present mainly at the base of the stems and on young growth. They are narrowly obovate to elliptic in shape, 2.7 - 11.5 mm long and
0.7 - 3.5 mm broad. The flowers have five sepals that are hairy on the outside. The outer sepals are green, the inner are partly white and
membranous. The five petals are narrow, falling early. There are eight stamens joined at the base. The style is small, divided into
three. The seeds are normally round, black and shiny. Macarthuria keigheryi is distinguished from other members of the genus by a
dense covering of golden hairs on the stems and leaves. Additional details are available in the taxonomic description provided in
Habitat requirements: Macarthuria keigheryi is currently known from six populations over a range of approximately 160 km.
However, plants have not been recorded in two of these populations during recent surveys. One isolated population (recorded in 1991 and
last surveyed in 1996) occurs in the Cooljarloo area (Department of Environment and Conservation (DEC) Midwest Region, Moora
District) west of Dandaragan. The other five are all within a 5 km radius of Welshpool and Kewdale in the Perth metropolitan area. The
species is found in low-lying winter-wet damp, grey/white sands and grows in open patches with low tree canopy cover among
heathland, jarrah (Eucalyptus marginata) and Allocasuarina/Banksia woodland at Welshpool and Kewdale; and
Welshpool/Kewdale area and Banksia menziesii, B. attenuata, Eucalyptus todtiana and Nuytsia floribunda in the Cooljarloo area
(Brown et al 1998; Keighery 2001; Atkins 2006).
Habitat critical to the survival of the species, and important populations: Habitat critical to the survival of the species
includes the area of occupancy of all known populations, areas of similar habitat surrounding known populations (low-
lying winter wet damp sands with Banksia and Kingia australis heathland or Banksia woodland) that provide potential
habitat for natural range extension), remnant vegetation that surrounds and links populations (necessary to allow pollinators
to move between populations), the local catchment area and ground water systems that maintain the damp-land habitat of
the species, and additional occurrences of similar habitat that may contain the species or be suitable for future
Given that this species is listed as Endangered and is known from just six populations, it is considered that all known
habitat for wild and any future translocated populations is habitat critical to its survival, and that all wild and any future
translocated populations are important populations.
of habitat of Macarthuria keigheryi will also protect the threatened flora species Conospermum undulatum (Vulnerable), the
Priority species Haloragis tenuifolia (P3) and three Threatened Ecological Communities (TEC’s) - (Banksia attenuata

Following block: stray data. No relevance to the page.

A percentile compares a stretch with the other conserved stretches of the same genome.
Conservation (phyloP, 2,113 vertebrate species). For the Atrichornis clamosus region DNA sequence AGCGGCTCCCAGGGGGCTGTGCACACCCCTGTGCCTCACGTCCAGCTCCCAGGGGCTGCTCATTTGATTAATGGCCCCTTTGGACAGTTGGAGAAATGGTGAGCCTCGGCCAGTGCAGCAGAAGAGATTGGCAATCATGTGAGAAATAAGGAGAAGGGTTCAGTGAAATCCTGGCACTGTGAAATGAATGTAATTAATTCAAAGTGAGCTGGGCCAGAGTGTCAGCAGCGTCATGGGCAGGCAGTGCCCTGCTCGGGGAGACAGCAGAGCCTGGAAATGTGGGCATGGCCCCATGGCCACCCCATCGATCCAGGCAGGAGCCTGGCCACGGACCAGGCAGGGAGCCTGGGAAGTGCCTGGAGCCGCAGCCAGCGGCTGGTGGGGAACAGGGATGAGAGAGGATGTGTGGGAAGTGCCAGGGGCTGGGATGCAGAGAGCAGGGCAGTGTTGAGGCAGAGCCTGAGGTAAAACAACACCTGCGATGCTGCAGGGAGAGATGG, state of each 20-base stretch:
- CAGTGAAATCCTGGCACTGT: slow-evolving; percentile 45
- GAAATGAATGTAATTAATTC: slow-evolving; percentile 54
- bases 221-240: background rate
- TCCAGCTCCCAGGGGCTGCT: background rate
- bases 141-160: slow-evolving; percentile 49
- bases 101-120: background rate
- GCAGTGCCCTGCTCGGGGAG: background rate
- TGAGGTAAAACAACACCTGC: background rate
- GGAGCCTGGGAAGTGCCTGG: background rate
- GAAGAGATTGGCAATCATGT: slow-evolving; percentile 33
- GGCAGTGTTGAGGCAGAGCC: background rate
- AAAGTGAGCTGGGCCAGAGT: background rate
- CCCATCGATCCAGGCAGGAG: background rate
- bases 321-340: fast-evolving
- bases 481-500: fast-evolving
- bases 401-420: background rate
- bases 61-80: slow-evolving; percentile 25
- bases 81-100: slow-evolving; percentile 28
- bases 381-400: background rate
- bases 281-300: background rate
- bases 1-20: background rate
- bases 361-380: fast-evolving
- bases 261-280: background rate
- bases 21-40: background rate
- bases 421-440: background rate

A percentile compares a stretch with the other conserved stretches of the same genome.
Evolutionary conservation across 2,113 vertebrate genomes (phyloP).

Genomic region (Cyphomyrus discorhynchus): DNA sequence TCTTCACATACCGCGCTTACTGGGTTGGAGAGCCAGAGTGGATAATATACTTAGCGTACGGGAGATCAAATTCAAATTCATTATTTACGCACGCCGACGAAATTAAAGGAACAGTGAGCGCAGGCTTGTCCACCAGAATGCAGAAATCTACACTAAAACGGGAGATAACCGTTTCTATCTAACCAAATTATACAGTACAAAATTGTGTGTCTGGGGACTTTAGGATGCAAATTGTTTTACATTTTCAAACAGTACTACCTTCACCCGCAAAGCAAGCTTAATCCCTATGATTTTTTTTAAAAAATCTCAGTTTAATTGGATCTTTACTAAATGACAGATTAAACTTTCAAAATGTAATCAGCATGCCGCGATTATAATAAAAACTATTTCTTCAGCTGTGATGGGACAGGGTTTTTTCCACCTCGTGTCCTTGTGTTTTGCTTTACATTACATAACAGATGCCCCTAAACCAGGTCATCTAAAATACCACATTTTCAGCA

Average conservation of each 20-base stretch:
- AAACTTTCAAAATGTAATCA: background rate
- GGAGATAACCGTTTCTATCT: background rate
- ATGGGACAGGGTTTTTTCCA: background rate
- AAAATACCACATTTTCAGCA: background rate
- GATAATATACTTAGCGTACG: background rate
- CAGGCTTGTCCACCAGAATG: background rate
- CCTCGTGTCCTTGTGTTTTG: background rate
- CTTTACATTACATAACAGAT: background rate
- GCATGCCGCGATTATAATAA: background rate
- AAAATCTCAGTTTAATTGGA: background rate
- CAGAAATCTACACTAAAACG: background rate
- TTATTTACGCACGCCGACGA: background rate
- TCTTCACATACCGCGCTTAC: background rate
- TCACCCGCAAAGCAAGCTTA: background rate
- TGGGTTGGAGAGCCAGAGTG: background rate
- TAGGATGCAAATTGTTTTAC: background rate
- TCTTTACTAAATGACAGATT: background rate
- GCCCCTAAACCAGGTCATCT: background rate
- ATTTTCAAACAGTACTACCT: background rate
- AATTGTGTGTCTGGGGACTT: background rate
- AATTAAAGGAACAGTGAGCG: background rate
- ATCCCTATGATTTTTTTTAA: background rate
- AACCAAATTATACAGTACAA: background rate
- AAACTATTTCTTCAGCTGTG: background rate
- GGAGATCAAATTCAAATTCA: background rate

woodland over species-rich dense shrublands Swan Coastal Plain (SCP) community type 20a (Endangered), Corymbia
Biological Diversity, ratified by Australia in June 1993, and will assist in implementing Australia’s responsibilities under
that Convention. Macarthuria keigheryi is not specifically listed under any international treaty, and therefore this plan does
not affect Australia’s obligations under any other international agreements.
of cultural values for land occupied by Macarthuria keigheryi, or groups with a cultural connection to land that is important
for the species’ conservation and to determine whether there are any issues or interests identified in the plan. A search of
the Department of Indigenous Affairs Aboriginal Heritage Sites Register has identified that there are 34 artifact sites in the
vicinity of populations of the species covered by this IRP. Where no role is identified for the indigenous community
associated with this species in the development of the recovery plan, opportunities may exist through cultural interpretation
and awareness of the species. Indigenous involvement in the implementation of recovery actions will be encouraged.
Continued liaison between DEC and the indigenous community will identify areas in which collaboration will assist
implementation of recovery actions.
Social and economic impact: One population of Macarthuria keigheryi occurs on Commonwealth airport land and
negotiations will continue with the current land managers in regards to the future management of this population. The Midwest
population occurs within an area subject to a mining exploration lease. In this regard, the implementation of this IRP has the
potential to have some social and economic impact. Recovery actions include continued liaison between stakeholders with regard
to these areas.
Affected interests: Stakeholders potentially affected by the implementation of this plan include Westralia Airports
Corporation, Tiwest, Empire Oil and Gas, WA Planning Commission, Shires of Swan, Kalamunda and Dandaragan, Cities
of Belmont and Canning, Conservation Commission and DEC.
Evaluation of the plan’s performance: DEC will evaluate the performance of this IRP in conjunction with the Moora
District and Swan Region Threatened Flora and Communities Recovery Teams. In addition to annual reporting on progress